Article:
According to industry guidelines, there should have been medical cover from at least ten people, including a paramedic and a nurse.
After two whistleblowers spoke to the BBC, the medical cover provider at the south London venue – Collingwood Services Ltd – confirmed that only five medical professionals were working the night.
Collingwood Services Ltd nonetheless claimed that it was “fully confident” its team had “responded speedily, efficiently and with best practice”.
The incident took place on 15 December 2022 at a concert by Afrobeats artist Asake. Rebecca Ikumelo, 33, and security guard Gaby Hutchinson, 23, died in the hospital following the crush.
Both whistleblowers, who spoke to BBC Radio 4’s File on 4 programme, regularly work for Collingwood Services Ltd at the Brixton venue. They said medical cover at the Asake gig had been “inadequate”.
Neither of the whistleblowers was working when the crush took place. They said of the five people working for Collingwood at the Brixton venue that evening; none had a paramedic qualification.
“[They] had two student paramedics, so they’re basically unqualified,” said one. “They have to be supervised by a paramedic, not by anybody of a lower grade. They didn’t have appropriate supervision.”
You need to pass an approved Health and Care Professions Council (HCPC) course to become a paramedic, which often means studying for three years to reach degree level.
The insiders said two of the three others working on the night were “FREC 3s”, meaning they had a Level 3 certificate in First Response Emergency Care. This means they normally complete a “five-day course to learn skills for medical and trauma situations in pre-hospital settings”.
Collingwood Services Ltd. said that two of their five staff were “first responders”, though this is a generic term describing people of various levels and experiences. The company added two third-year student paramedics were present – though working as lower-grade emergency medical technicians (EMTs) – while the fifth person was also an EMT, according to Collingwood.
When the BBC pressed for more specificity, Collingwood only said: “All staff present were qualified to carry out the scope of practice they were contracted to perform”.
They did confirm that “no member of staff was contracted to provide paramedic level duties at the event.”
Three additional trained medical staff from Collingwood arrived at the Brixton venue at approximately 23:00. They were in attendance until 02:30.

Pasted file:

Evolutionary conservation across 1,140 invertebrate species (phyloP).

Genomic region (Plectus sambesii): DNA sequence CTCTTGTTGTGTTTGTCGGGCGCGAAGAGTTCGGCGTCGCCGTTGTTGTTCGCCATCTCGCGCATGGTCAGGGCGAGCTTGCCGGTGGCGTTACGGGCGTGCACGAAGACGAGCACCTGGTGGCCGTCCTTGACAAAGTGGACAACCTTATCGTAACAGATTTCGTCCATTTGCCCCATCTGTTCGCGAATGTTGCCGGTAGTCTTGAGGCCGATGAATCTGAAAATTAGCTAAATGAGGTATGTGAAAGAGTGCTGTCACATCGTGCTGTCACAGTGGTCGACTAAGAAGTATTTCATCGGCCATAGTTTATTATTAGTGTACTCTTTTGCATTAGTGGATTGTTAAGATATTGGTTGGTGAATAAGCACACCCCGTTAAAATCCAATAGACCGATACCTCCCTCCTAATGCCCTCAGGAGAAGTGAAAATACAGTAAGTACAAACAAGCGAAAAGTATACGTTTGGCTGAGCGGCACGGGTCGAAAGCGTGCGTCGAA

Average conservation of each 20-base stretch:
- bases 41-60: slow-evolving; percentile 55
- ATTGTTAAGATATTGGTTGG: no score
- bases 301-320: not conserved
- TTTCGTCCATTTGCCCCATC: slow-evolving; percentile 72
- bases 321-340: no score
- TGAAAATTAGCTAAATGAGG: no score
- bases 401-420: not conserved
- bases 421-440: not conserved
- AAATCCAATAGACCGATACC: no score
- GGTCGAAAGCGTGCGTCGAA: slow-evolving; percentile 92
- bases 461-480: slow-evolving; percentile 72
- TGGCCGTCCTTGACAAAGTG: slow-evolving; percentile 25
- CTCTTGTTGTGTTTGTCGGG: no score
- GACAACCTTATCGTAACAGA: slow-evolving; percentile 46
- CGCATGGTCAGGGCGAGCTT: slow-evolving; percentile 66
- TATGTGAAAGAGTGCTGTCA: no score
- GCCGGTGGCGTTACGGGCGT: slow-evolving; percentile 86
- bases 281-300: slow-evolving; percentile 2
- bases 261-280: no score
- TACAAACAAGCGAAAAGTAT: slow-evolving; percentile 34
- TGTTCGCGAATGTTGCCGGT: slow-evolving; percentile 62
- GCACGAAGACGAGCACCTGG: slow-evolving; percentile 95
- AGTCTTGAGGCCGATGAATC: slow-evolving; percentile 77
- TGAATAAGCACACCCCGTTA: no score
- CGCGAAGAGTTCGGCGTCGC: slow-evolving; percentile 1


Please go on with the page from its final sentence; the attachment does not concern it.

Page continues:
Police have previously revealed they were called by Brixton Academy staff at about 21:30. London Ambulance Service says it was asked to attend at 22:06, where their staff treated ten people at the scene, eight of whom were then taken to hospital.
Both of the whistleblowers said that “very often” previous concerts at the Brixton Academy – before the Asake gig – had been similarly understaffed by Collingwood.
“Very often they would just tell you the extra staff were running late, but they would never turn up,” one said.
Collingwood still provides medical cover at the O2 Academy Islington, operated by the same company, Academy Music Group (AMG).
“I feel ashamed to be working for this organisation,” one of the whistleblowers said. “If we had a Brixton-style incident at this venue [O2 Academy Islington] then I would not be able to operate effectively and people’s lives would be at risk.”
Since the crush on 15 December, that whistleblower has provided the BBC with photos from the O2 Academy Islington showing out-of-date medical equipment still in use. Items include a paediatric resuscitator bag and tubing with a use-by date of March 2019; nasopharyngeal airway tubes (that fit down the nose and throat) with use-by dates of January and June 2022; oxygen masks with use-by dates of August 2022; and a defibrillator which should have been safety tested by September 2022.
AMG said it could not respond to the BBC’s request for comment on specific questions and instead “cited the police investigation into what happened.”
Radio 4’s File on 4 has previously reported that AMG had classed the Asake concert as “high risk”. It was a sold-out concert at the 5,000-person venue.
According to the Purple Guide from the National Arenas Association, events with between 3,000 and 10,000 attendees should have the following:
- One or two paramedics or Emergency Care Practitioners
- One or two nurses or Emergency Nurse Practitioners
- Six first aiders/first responders for the first 3,000 attendees – then one more for every additional 1,000
On top of this, a doctor, a rapid response vehicle, an ambulance, and a crew for on-site service and transfers to hospital should also be considered.
Last month, File on 4 reported shortcomings with security at the venue, including some being known to take bribes.